"It was just a white flash and cold water," Sligh said. "The Skagit is quite cold this time of year." Sligh said he acted quickly to rescue his wife, who was unresponsive after the collapse.
"Popped my shoulder back in so I could unbuckle everything so I could get over to her. Unbuckled her and pulled her into my side, which had less water," he said.
Helicopter footage from KOMO-TV showed several rescue boats in the river with several ambulances waiting on the shore.
"When you're sitting down in the water and there's all that mangled metal and bridge and you're looking around kind of pinching yourself and realizing you're lucky to be alive ... it's a pretty amazing day to tell you the truth," Sligh said.
Chris Knorr / Design Pics / Thinkstock(ST. LOUIS) -- A special needs Boy Scout Troop is set to retire over 2,000 American flags Saturday to benefit the Jefferson Barracks National Cemetery in St. Louis.
According to the United States flag code, when an American flag is worn, torn, faded or badly soiled, to the point where it needs to be replaced, it’s time to “retire” the old flag through a respectful ceremony. Troop leader Joe Vaughn says it's the largest flag retirement event ever.
“I have Googled it, I've Binged it,” Vaughn said. “2,000 flags have never been retired before.”
With each flag that is retired, the troop is asking for a dollar, and all the money collected goes to buy new flags for Jefferson Barracks National Cemetery.
“We decided since a lot of my boys are on [Social Security's Supplemental Security Income] and they've had state and federal help in the past that we wanted to pay it forward a little bit,” Vaughn explained.
There are many ways to respectfully retire a flag, all of which end by burning it, but the Boy Scouts have a special ceremony of their own.
The flag is cut into four pieces, and all four are then burned. The blue star-filled section is never to be cut, according to the Boy Scout’s website, as “it represents the union of the fifty states and one should never let the union be broken.”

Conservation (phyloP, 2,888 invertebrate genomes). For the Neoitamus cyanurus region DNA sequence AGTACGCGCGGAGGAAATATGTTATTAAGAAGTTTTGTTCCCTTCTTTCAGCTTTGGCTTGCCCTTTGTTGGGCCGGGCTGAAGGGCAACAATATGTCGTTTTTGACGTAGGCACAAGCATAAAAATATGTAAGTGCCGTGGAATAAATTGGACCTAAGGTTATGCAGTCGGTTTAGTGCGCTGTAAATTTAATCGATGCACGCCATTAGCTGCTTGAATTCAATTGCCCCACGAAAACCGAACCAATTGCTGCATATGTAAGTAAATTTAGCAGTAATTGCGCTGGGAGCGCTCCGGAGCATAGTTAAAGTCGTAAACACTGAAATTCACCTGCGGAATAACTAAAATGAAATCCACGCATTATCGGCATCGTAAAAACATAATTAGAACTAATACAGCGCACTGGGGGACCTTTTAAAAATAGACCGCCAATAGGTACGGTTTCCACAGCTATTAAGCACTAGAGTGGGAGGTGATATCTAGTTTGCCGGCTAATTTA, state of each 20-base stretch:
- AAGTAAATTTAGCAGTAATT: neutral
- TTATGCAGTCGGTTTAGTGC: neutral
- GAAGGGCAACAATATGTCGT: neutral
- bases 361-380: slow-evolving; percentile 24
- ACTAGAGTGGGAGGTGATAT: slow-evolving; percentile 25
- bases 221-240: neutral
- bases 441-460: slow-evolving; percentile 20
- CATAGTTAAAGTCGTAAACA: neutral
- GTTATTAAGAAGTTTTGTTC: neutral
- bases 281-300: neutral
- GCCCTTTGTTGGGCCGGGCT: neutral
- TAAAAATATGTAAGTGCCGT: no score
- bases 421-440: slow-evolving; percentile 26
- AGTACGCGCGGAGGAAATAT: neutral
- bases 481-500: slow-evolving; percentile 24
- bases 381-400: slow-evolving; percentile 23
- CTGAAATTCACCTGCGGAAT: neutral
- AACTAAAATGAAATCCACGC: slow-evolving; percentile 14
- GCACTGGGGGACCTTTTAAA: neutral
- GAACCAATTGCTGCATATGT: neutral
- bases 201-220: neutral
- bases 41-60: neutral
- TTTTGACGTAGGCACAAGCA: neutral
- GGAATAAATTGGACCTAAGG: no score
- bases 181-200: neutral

While it is burning, scouts maintain a vigil over the fire, and recite a short eulogy for Old Glory.
Fuse(NEW YORK) -- Fire officials are warning folks to remember proper grill safety when lighting up the barbecue this Memorial Day Weekend.
David Cherrone, Fire Marshall for Clay Township, outside of South Bend, Ind., says a common mistake is grilling on wood decks and balconies.
“There's nothing against your grill sitting on your balcony. It's just that when you get ready to use it, it needs to be on the main level at least 15 feet away.” Cherrone said. “We'll get calls for either the grill is on fire [and then] people calling to say their deck is on fire.”
Cherrone says another rule cooks often forget is to check for leaky hoses. Leaking propane is a serious fire hazard.
“If [the grill] sits outside, replace it yearly. If you store it away then every other year is a good way to replace those to make sure again that the diaphragms stay fresh, that you have less chance of leakage,” he said.
Cherrone also says to avoid lighting the grill when the lid is shut, as rather than allowing the gas to vent it builds up and flashes back upon ignition.
iStockphoto(NEW YORK) -- New York City’s beaches officially open Saturday just months after being damaged by Superstorm Sandy. Another shoreline fixture, the New York Aquarium on Coney Island, is partially reopening, having been badly damaged by the storm.
The aquarium, which is a major money-maker for Coney Island, opened in 1957. The entire aquarium has been closed to the public since the October hurricane.
Part of the shore-front attraction remains closed for repairs, but a majority of the displays will be open to the public, according to Jon Forrest Dohlin, director of the New York Aquarium.
“All of our marine mammals will be on exhibit, our walruses, our sea lions, our harbor seals, our sea otters and our penguins will be out as well,” Dohlin said.
Dohlin told ABC News the storm killed so many fish the aquarium won't be able to fully re-open until 2016, as Sandy flooded tanks with water that was filled with debris, and backup power was knocked out to all exhibits
“We had some freshwater fish outside in outdoor ponds that were inundated with the salt water,” he said. “We lost those animals. That was quite a tragedy and there was a couple of large tanks that we could not get to quickly enough to stabilize.”
Still, the Aquarium is looking forward to re-opining, even if it’s only partial.
“We have a very important role in the economy of Coney Island and of Brooklyn writ large,” Dohlin explained. “We do about 58 million dollars of economic activity, we're a science education outreach juggernaut and we are a very important voice for marine conservation. So we decided it was important to get open in any way we could.”
Dolhlin says the animals are looking forward to the reopening as well.
“The animals, I think, have missed the day-to-day rhythm of having the public here,” he said.